According to advertisements produced by the anti-smoking lobby there are over 30,000 deaths from lung cancer a year. Yet there has been evidence for over 40 years that those deaths were not due to cigarette or tobacco smoke. Since the effect of the anti-smoking campaign has been to prevent the genuine cause from being publicly acknowledged, there is a very real sense in which we could say that the main reason for those 30,000 deaths a year from lung cancer is the anti-smoking campaign itself.

Dr Little's paper confirmed

After Dr Little wrote the above paper, it found confirmation in a study of 6338 non-smoking men, aged 27-95, who lived in California between 1967 and 1992. This study, published in January 1999, (10) found that PM10 exposure was strongly associated with lung cancer, raising the risk by 2.38 times. PM10 exposure was also associated with all natural causes of death in men and with an increased mortality from non-malignant respiratory disease in men and women. PM10s are particles of less than 10 Ám in diameter exhausted from Diesel engines. David Abbey, leading author of the study noted that men who spent longer outside were at greater risk than men who spent most of their time indoors .

In addition, ozone exposure was implicated in increased risk of lung-cancer mortality in men, and sulphur dioxide (SO 2 ) exposure was independently associated with increased risk of lung-cancer mortality in both men and women. These too are found in vehicle exhaust emissions.

'Clean' Diesel is even worse!

Recently there has been a move to reduce the size of Diesel exhaust particles - the new 'clean' city Diesel. However, these may be even more harmful. As Dr Abbey points out, "recent studies on the short-term effects of atmospheric particles on respiratory and cardiovascular diseases have shown that PM2.5s and even smaller particles are more important than PM10s."

Smoking may reduce cancer risk

Stomach cancer

There is other evidence that smoking might actually protect against cancer. Nitrates and nitrites, commonly found in vegetables and cured meats turn to carcinogenic nitrosamines in the stomach. Smoking inhibits the uptake of circulating nitrate into the saliva, especially at higher levels of dietary nitrate intake. (11)

Breast cancer

One out of every 250 women has one of the inherited mutated genes, BRCA1 or BRCA2, whose normal function is not yet fully understood. And 80 percent of women with one of the mutated genes will get breast cancer before the age of 70. This means that 3200 women per million will get breast cancer. Dr Paul Kleihues, M.D., Director of the International Agency for Research on Cancer, WHO reported a study which found that smoking cuts the risk of developing breast cancer by 50 percent in these women. "The protection associated with smoking increased with the amount smoked. . . The risk reduction associated with up to four pack-years (one pack-year equals one pack per day for one year) of smoking was 35 percent, and for greater than four pack-years of smoking was 54 percent." (12)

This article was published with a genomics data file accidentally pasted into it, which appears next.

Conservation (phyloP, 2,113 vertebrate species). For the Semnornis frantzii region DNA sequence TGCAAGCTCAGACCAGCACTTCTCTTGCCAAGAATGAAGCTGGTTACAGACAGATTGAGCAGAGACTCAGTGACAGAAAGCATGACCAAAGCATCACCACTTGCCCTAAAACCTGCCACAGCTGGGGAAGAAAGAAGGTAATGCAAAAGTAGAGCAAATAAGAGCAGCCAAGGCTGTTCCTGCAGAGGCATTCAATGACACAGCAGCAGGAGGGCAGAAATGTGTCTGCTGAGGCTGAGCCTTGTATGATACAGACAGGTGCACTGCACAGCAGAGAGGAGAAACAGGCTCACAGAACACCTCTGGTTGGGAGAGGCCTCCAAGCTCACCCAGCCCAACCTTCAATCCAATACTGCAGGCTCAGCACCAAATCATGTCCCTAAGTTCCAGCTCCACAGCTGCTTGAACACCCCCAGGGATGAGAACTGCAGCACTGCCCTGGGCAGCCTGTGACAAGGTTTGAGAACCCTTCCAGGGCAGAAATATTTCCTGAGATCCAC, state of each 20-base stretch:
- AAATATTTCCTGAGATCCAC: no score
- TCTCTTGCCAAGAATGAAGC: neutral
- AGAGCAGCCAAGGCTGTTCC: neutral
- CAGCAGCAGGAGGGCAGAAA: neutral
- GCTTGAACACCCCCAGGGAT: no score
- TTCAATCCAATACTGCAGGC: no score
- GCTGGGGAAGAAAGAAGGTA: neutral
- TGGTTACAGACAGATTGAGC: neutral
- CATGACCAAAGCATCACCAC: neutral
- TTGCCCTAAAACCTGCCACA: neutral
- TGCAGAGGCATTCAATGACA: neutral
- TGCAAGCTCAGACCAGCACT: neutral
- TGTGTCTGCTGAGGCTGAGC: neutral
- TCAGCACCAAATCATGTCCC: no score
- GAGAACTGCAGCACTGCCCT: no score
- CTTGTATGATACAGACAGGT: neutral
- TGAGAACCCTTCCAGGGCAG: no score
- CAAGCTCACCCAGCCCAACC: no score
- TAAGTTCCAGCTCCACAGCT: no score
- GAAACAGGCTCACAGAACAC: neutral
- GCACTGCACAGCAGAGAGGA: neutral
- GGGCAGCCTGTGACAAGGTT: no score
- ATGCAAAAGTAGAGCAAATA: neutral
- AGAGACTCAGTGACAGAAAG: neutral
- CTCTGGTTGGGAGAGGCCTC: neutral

1. Myddelton G. Carcinoma of the bronchus. Lancet 1965; 2: 796.
2. Dean G. Lung cancer among white South Africans. Brit Med J 1959; 2: 852.
3. Eastcott F. The epidemiology of lung cancer in New Zealand. Lancet 1956; 1: 37.
4. Kotin P, Falk HL, Thomas N. Aromatic hydrocarbons: presence in particulate phase of diesel engine extracts and carcinogenicity of exhaust extracts. A.M.A. Arch. Industr Health 1955; 1: 113.
5. Reed E, Barrett CF. Air pollution from road traffic - measurements in Archway Road, London. Int. J. Air. Wat. Poll .1965; 9: 357.
6. Report of the Ministry of Health for the year ending 31 December 1957. Cmnd.495, 1958.
7. Davis J. Annual Report of the Medical Officer of Health to Abingdon and Faringdon Joint Health Committee, 1971.
8. Doll R, Hill A.B. Mortality in relation to smoking: ten years observation of British doctors. Brit Med J 1964; 1399 & 1460.
9. Straub A. Potential dangers from exposure to diesel locomotive extract. Industr. Med. & Surg 1955; 24: 353.
10. Abbey D, et al. New evidence links air pollution with lung cancer. Am J Respir Crit Care Med 1999; 159: 373-82.
11. Knight TM, Forman D, Al-Dabbagh SA, Doll R. Estimation of dietary intake of nitrate and nitrite in Great Britain. Food Chem Toxicol 1987; 25: 277-85.
12. Paul Kleihues. Smoking Cuts Breast Cancer Risk In Small Fraction of Women with Mutated Gene: Scientists Do Not Advocate Smoking, as Risks Outweigh Advantages. WHO press release, 19 May 1998

Dr Kitty Little

The late Dr Kitty Little was a research scientist for nearly fifty years. For ten of those years, early in her career, she worked in the medical division of the Atomic Energy Research Establishment, Harwell doing research into the effects of radiation on the body. She also worked in orthopaedics at Oxford University Medical School, with US Forces, Washington as a pathologist, and the MRC laboratory working on DNA and the causes of dental caries. At Oxford she wrote a textbook on bone pathology and bone cancer. Kitty died in late 1999.

Last updated 14 December 2000